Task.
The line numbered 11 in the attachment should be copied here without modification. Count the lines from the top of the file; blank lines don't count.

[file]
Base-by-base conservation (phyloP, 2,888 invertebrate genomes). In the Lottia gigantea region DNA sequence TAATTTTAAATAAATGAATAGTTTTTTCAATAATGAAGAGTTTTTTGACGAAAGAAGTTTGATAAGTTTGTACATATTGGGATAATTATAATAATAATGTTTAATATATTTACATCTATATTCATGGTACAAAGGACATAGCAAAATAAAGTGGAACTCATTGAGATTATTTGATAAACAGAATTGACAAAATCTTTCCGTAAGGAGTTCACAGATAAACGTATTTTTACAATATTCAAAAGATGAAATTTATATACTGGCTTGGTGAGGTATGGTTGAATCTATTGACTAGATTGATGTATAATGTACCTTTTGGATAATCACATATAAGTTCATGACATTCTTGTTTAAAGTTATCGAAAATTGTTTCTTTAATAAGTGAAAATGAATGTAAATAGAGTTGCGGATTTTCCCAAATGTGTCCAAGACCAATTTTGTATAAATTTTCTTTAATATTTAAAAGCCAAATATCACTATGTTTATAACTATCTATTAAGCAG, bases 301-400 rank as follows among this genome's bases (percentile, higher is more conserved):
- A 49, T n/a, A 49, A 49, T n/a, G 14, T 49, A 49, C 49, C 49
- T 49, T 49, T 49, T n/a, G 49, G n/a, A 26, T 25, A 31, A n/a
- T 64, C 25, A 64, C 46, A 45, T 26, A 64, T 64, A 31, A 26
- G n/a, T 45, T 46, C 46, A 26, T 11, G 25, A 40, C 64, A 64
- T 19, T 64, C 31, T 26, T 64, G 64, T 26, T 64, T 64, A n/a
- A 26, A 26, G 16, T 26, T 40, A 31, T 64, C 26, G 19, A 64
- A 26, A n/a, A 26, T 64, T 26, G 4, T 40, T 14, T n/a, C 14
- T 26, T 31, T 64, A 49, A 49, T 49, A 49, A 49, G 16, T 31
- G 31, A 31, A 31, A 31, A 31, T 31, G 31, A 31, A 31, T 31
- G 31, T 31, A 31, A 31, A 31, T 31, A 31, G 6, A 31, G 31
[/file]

- G 31, T 31, A 31, A 31, A 31, T 31, A 31, G 6, A 31, G 31